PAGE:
Today's Easter eggs - wrapped up, sweetened up and all too soon eaten up - are a chocolatey version of a springtime custom celebrating new life that dates back to the hard-boiled and hand-painted eggs that first appeared around the 13th century. The rearing of fowl for their egg production began 3,000 years earlier in the jungles of India.
Given the choice, hens still prefer the outdoor life of their Indian ancestors, roosting on low branches in the evening and keeping out of the midday sun. But it's a lucky hen that gets the chance. Only about 10 per cent of them are free range in this country, with the rest kept cooped up in cages, even if the eggs are described as farm fresh.
In the wild, the distinctive ovoid outline is nature's way of preserving this perfectly self-contained life support system. Its round but slightly tapered shape lets it sit snugly with other eggs in the nest, keeping it warm enough to hatch, and its low centre of gravity means it won't roll away if it's knocked out.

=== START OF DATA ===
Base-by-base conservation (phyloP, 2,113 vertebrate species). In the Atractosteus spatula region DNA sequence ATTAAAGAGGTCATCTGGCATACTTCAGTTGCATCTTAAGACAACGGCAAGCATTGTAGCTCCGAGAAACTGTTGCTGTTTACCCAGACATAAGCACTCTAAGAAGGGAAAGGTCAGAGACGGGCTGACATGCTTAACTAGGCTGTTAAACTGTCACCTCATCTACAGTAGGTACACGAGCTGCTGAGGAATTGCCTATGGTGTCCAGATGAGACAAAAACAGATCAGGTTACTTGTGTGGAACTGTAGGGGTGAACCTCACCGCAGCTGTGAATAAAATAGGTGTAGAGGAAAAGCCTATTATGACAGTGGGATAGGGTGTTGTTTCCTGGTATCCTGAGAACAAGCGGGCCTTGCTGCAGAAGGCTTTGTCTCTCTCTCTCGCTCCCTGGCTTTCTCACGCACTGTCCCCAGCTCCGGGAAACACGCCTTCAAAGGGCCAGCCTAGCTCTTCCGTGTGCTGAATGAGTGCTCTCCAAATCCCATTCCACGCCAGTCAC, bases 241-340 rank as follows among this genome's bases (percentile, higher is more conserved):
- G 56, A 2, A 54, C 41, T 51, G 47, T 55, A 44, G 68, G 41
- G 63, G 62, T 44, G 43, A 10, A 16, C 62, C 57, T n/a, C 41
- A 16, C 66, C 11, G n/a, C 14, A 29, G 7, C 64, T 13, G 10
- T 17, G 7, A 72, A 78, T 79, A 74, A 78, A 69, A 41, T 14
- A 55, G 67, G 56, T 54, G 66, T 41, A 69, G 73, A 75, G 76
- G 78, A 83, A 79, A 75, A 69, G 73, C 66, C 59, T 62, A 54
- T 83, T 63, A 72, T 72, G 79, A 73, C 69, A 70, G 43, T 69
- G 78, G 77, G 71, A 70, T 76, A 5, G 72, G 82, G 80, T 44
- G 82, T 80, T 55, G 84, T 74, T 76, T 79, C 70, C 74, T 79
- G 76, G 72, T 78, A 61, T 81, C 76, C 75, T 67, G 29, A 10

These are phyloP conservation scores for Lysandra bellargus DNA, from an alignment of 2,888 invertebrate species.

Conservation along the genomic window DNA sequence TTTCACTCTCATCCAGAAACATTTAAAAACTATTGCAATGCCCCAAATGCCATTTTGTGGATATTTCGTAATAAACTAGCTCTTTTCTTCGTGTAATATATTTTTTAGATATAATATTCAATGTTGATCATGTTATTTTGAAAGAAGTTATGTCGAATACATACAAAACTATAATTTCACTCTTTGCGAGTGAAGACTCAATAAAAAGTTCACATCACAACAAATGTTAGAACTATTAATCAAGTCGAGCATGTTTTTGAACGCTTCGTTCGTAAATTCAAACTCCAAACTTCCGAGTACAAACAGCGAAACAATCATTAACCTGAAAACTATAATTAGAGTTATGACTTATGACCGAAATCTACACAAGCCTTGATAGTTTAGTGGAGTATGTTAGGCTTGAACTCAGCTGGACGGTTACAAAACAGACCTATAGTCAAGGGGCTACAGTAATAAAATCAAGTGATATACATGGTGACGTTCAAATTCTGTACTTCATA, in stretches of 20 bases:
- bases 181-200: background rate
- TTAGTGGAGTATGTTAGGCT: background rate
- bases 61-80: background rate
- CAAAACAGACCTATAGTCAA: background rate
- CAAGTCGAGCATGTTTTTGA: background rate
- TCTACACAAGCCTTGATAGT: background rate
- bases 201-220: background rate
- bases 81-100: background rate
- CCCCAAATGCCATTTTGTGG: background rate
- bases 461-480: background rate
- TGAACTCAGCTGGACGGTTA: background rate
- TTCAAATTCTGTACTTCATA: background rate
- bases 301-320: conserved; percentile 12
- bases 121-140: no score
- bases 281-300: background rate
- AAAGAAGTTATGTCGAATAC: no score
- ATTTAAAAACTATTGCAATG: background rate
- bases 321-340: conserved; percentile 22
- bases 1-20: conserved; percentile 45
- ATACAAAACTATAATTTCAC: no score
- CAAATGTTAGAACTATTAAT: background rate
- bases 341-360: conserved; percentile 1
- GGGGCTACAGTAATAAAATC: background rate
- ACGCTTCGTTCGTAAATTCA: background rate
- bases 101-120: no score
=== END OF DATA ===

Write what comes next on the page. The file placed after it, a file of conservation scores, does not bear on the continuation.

A hen's egg is a fantastically versatile foodstuff - the pleats on a chef's hat originally symbolised the hundred ways in which it could be prepared. Packed with protein, essential amino acids and vitamins A, B, D and E, eggs have unique physical properties that make them adaptable to all sorts of preparations. They coagulate, binding custards and cakes, aerate to make meringues and souffles, and emulsify, most famously in mayonnaise. We consume about 170 eggs each every year - on their own and in other foods - and our favourite ways to eat them are boiled, followed by scrambled and fried. So, whether you are a bad egg, a good egg or an egghead, next time you tuck into one, just remember, we all owe our life to an egg. As sure as eggs is eggs.